Lawrence M. Kaye represents a wide range of domestic and international clients in complex litigations and commercial transactions.
Among Larry's other accomplishments, he is noted for his representation of foreign governments, victims of the Holocaust, families of renowned artists and other claimants in connection with the recovery of art and antiquities. Larry was a lead attorney in the landmark case of Federal Republic of Germany v. Elicofon, in which two early masterpieces by Albrecht Durer, stolen at the end of the Second World War, were recovered and returned to the Weimar Art Museum. He represented the Republic of Turkey in its successful efforts to recover the fabled Lydian Hoard antiquities, long held by the Metropolitan Museum of Art, and some 1,800 ancient Greek and Lycian coins which Connoisseur Magazine called "The Hoard of the Century." Larry successfully represented the heirs of the Russian artist, Kazimir Severinovich Malevich, in connection with their claims against New York's Museum of Modern Art, Harvard University's Busch-Reisinger Museum, and the City of Amsterdam's Stedelijk Museum. He presently represents many museums, collectors and foreign governments in connection with a variety of cultural property matters.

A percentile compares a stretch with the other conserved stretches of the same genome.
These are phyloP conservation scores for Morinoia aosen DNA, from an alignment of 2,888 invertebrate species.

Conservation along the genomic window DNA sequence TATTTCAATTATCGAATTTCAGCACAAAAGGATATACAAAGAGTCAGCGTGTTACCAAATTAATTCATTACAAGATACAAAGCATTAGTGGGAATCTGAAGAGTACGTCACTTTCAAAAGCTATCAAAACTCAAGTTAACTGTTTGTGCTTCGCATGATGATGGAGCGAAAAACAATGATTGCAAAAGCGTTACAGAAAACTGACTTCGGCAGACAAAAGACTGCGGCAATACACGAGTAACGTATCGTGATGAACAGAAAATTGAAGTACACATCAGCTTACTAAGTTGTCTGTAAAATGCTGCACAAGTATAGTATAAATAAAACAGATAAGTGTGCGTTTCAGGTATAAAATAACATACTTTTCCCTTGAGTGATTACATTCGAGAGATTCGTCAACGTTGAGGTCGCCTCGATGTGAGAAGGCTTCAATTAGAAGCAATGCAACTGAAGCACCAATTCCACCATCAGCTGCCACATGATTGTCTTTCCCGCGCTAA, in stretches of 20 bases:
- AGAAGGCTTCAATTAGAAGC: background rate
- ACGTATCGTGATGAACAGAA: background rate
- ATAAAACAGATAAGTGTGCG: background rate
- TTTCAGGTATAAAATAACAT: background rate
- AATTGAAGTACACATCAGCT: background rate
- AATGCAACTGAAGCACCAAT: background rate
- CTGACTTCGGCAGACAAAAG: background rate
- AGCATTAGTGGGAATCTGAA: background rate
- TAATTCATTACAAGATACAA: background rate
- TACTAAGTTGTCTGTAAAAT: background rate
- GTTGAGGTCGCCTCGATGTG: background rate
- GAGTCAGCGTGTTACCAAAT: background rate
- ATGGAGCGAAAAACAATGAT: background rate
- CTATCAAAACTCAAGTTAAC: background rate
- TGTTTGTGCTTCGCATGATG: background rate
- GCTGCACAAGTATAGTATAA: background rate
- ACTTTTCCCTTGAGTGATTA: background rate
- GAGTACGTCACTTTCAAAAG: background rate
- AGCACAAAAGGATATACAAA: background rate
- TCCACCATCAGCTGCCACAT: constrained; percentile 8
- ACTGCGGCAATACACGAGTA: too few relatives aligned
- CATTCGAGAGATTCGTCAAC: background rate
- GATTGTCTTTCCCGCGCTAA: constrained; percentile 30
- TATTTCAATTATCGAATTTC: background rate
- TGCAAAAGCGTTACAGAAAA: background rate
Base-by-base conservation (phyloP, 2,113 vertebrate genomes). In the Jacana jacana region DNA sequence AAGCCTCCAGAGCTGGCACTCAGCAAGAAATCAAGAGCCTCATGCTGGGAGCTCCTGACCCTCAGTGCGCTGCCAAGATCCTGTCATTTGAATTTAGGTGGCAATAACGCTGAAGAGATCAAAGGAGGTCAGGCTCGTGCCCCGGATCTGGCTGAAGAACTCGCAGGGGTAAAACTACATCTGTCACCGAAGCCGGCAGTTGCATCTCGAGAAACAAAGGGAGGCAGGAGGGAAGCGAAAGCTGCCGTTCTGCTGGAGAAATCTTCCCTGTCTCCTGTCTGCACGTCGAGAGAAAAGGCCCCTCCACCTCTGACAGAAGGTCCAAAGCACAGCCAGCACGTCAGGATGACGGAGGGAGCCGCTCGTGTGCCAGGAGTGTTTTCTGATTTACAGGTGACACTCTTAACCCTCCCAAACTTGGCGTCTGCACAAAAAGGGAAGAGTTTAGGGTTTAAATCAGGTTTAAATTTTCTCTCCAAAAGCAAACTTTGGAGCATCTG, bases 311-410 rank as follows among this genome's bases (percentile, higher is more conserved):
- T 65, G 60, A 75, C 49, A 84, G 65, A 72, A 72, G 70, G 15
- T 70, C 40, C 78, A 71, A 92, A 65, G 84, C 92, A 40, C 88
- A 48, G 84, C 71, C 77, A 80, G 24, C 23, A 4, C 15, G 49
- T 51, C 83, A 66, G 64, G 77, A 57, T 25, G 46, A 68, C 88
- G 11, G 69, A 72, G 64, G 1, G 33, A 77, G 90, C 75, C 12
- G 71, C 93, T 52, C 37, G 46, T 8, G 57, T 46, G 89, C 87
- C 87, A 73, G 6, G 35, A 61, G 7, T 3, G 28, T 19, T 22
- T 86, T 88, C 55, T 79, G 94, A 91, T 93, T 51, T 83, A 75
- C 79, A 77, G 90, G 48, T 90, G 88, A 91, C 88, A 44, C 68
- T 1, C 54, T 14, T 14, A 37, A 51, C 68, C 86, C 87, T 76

Larry served as the Legal Advisor to the Republic of Turkey's delegation to the Diplomatic Conference held in Rome in June 1995, at which the UNIDROIT Convention on the International Return of Stolen or Illegally Exported Cultural Objects was adopted. He writes and lectures extensively on international art litigation and the repatriation of cultural property. He has presented papers at numerous academic and business symposiums, including, among others, forums sponsored by the Tel Aviv Museum of Art, the All-Russia State Library for Foreign Literature in Moscow, the United Kingdom Institute for Conservation, the American-Turkish Council, the Institute of International Business Law and Practice, Lloyd's of London Press, the American Bar Association, the Association of the Bar of the City of New York, Columbia University, Brown University, University of Pennsylvania, Bard College, New York University, Princeton University, the American Institute of Archaeology, and many law schools, including Harvard, Villanova, Fordham, Texas Tech, Rutgers, Cardozo, Willamette and the University of Texas.
While pursuing his law degree, Larry was Editor-In-Chief of the St. John's Law Review. He has served two terms as a member of the Association of the Bar of the City of New York's Art Law Committee and was the Program Chairman for their Cultural Property Roundtable in November 1996.